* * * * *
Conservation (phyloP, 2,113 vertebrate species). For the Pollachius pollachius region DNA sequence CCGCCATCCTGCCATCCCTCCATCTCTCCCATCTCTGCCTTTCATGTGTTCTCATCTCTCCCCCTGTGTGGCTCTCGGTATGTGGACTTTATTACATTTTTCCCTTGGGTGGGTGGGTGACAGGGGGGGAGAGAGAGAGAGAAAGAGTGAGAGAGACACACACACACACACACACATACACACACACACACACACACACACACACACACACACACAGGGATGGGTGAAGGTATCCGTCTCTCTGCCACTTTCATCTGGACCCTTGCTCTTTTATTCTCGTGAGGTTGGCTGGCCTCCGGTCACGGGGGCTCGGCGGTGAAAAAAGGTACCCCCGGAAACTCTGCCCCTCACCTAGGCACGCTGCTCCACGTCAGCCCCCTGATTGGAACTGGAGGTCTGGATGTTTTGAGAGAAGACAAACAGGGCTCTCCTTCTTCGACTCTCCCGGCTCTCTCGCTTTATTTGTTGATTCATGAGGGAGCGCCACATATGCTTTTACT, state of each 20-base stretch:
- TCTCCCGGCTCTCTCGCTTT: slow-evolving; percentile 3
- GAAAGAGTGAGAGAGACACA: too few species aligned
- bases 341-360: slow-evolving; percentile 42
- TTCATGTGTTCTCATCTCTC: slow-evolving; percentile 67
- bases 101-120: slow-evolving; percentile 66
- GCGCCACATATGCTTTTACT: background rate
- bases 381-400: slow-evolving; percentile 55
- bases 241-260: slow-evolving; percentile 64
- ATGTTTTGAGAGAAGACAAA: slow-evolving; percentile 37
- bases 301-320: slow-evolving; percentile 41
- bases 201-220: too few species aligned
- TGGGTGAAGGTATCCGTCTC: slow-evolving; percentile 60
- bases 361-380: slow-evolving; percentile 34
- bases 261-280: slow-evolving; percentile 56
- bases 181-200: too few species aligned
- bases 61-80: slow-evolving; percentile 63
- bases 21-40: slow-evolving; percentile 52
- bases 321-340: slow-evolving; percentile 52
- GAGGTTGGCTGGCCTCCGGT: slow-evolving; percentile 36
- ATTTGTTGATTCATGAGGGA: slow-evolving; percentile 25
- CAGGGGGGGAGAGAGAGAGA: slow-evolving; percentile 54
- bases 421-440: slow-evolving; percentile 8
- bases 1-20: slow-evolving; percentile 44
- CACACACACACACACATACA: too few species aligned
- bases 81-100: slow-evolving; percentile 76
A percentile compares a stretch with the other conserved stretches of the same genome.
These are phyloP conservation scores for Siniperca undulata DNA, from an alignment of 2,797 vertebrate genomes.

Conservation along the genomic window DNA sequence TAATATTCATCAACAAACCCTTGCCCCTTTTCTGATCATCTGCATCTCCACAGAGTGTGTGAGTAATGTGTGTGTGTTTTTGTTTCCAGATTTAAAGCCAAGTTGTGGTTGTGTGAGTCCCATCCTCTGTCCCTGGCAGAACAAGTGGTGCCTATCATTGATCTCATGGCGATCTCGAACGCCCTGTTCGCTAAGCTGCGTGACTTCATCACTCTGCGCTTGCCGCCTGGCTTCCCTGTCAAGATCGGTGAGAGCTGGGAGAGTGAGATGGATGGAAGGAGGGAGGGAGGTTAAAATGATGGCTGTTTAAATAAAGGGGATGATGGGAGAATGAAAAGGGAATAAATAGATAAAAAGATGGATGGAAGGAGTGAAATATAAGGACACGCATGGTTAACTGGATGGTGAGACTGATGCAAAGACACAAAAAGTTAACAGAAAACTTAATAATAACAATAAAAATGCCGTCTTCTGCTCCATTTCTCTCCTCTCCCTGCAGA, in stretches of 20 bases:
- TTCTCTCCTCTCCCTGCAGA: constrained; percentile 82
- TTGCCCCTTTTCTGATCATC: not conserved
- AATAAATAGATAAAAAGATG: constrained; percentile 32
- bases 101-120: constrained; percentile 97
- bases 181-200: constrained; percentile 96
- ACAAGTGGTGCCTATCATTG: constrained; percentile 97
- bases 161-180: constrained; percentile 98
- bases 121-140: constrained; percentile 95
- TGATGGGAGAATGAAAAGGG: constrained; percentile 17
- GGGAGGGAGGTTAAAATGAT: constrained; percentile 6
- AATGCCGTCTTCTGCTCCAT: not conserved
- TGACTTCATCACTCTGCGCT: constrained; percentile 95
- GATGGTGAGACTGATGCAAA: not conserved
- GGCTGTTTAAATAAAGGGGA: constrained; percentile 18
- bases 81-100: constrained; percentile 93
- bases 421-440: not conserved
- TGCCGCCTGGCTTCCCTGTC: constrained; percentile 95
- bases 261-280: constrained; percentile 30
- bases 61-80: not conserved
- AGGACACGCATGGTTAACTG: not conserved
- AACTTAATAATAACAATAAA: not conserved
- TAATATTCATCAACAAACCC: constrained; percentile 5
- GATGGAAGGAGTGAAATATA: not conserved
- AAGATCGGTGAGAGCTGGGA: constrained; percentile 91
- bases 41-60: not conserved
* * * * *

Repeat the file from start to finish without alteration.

Conservation (phyloP, 2,113 vertebrate species). For the Pollachius pollachius region DNA sequence CCGCCATCCTGCCATCCCTCCATCTCTCCCATCTCTGCCTTTCATGTGTTCTCATCTCTCCCCCTGTGTGGCTCTCGGTATGTGGACTTTATTACATTTTTCCCTTGGGTGGGTGGGTGACAGGGGGGGAGAGAGAGAGAGAAAGAGTGAGAGAGACACACACACACACACACACATACACACACACACACACACACACACACACACACACACACAGGGATGGGTGAAGGTATCCGTCTCTCTGCCACTTTCATCTGGACCCTTGCTCTTTTATTCTCGTGAGGTTGGCTGGCCTCCGGTCACGGGGGCTCGGCGGTGAAAAAAGGTACCCCCGGAAACTCTGCCCCTCACCTAGGCACGCTGCTCCACGTCAGCCCCCTGATTGGAACTGGAGGTCTGGATGTTTTGAGAGAAGACAAACAGGGCTCTCCTTCTTCGACTCTCCCGGCTCTCTCGCTTTATTTGTTGATTCATGAGGGAGCGCCACATATGCTTTTACT, state of each 20-base stretch:
- TCTCCCGGCTCTCTCGCTTT: slow-evolving; percentile 3
- GAAAGAGTGAGAGAGACACA: too few species aligned
- bases 341-360: slow-evolving; percentile 42
- TTCATGTGTTCTCATCTCTC: slow-evolving; percentile 67
- bases 101-120: slow-evolving; percentile 66
- GCGCCACATATGCTTTTACT: background rate
- bases 381-400: slow-evolving; percentile 55
- bases 241-260: slow-evolving; percentile 64
- ATGTTTTGAGAGAAGACAAA: slow-evolving; percentile 37
- bases 301-320: slow-evolving; percentile 41
- bases 201-220: too few species aligned
- TGGGTGAAGGTATCCGTCTC: slow-evolving; percentile 60
- bases 361-380: slow-evolving; percentile 34
- bases 261-280: slow-evolving; percentile 56
- bases 181-200: too few species aligned
- bases 61-80: slow-evolving; percentile 63
- bases 21-40: slow-evolving; percentile 52
- bases 321-340: slow-evolving; percentile 52
- GAGGTTGGCTGGCCTCCGGT: slow-evolving; percentile 36
- ATTTGTTGATTCATGAGGGA: slow-evolving; percentile 25
- CAGGGGGGGAGAGAGAGAGA: slow-evolving; percentile 54
- bases 421-440: slow-evolving; percentile 8
- bases 1-20: slow-evolving; percentile 44
- CACACACACACACACATACA: too few species aligned
- bases 81-100: slow-evolving; percentile 76
A percentile compares a stretch with the other conserved stretches of the same genome.
These are phyloP conservation scores for Siniperca undulata DNA, from an alignment of 2,797 vertebrate genomes.

Conservation along the genomic window DNA sequence TAATATTCATCAACAAACCCTTGCCCCTTTTCTGATCATCTGCATCTCCACAGAGTGTGTGAGTAATGTGTGTGTGTTTTTGTTTCCAGATTTAAAGCCAAGTTGTGGTTGTGTGAGTCCCATCCTCTGTCCCTGGCAGAACAAGTGGTGCCTATCATTGATCTCATGGCGATCTCGAACGCCCTGTTCGCTAAGCTGCGTGACTTCATCACTCTGCGCTTGCCGCCTGGCTTCCCTGTCAAGATCGGTGAGAGCTGGGAGAGTGAGATGGATGGAAGGAGGGAGGGAGGTTAAAATGATGGCTGTTTAAATAAAGGGGATGATGGGAGAATGAAAAGGGAATAAATAGATAAAAAGATGGATGGAAGGAGTGAAATATAAGGACACGCATGGTTAACTGGATGGTGAGACTGATGCAAAGACACAAAAAGTTAACAGAAAACTTAATAATAACAATAAAAATGCCGTCTTCTGCTCCATTTCTCTCCTCTCCCTGCAGA, in stretches of 20 bases:
- TTCTCTCCTCTCCCTGCAGA: constrained; percentile 82
- TTGCCCCTTTTCTGATCATC: not conserved
- AATAAATAGATAAAAAGATG: constrained; percentile 32
- bases 101-120: constrained; percentile 97
- bases 181-200: constrained; percentile 96
- ACAAGTGGTGCCTATCATTG: constrained; percentile 97
- bases 161-180: constrained; percentile 98
- bases 121-140: constrained; percentile 95
- TGATGGGAGAATGAAAAGGG: constrained; percentile 17
- GGGAGGGAGGTTAAAATGAT: constrained; percentile 6
- AATGCCGTCTTCTGCTCCAT: not conserved
- TGACTTCATCACTCTGCGCT: constrained; percentile 95
- GATGGTGAGACTGATGCAAA: not conserved
- GGCTGTTTAAATAAAGGGGA: constrained; percentile 18
- bases 81-100: constrained; percentile 93
- bases 421-440: not conserved
- TGCCGCCTGGCTTCCCTGTC: constrained; percentile 95
- bases 261-280: constrained; percentile 30
- bases 61-80: not conserved
- AGGACACGCATGGTTAACTG: not conserved
- AACTTAATAATAACAATAAA: not conserved
- TAATATTCATCAACAAACCC: constrained; percentile 5
- GATGGAAGGAGTGAAATATA: not conserved
- AAGATCGGTGAGAGCTGGGA: constrained; percentile 91
- bases 41-60: not conserved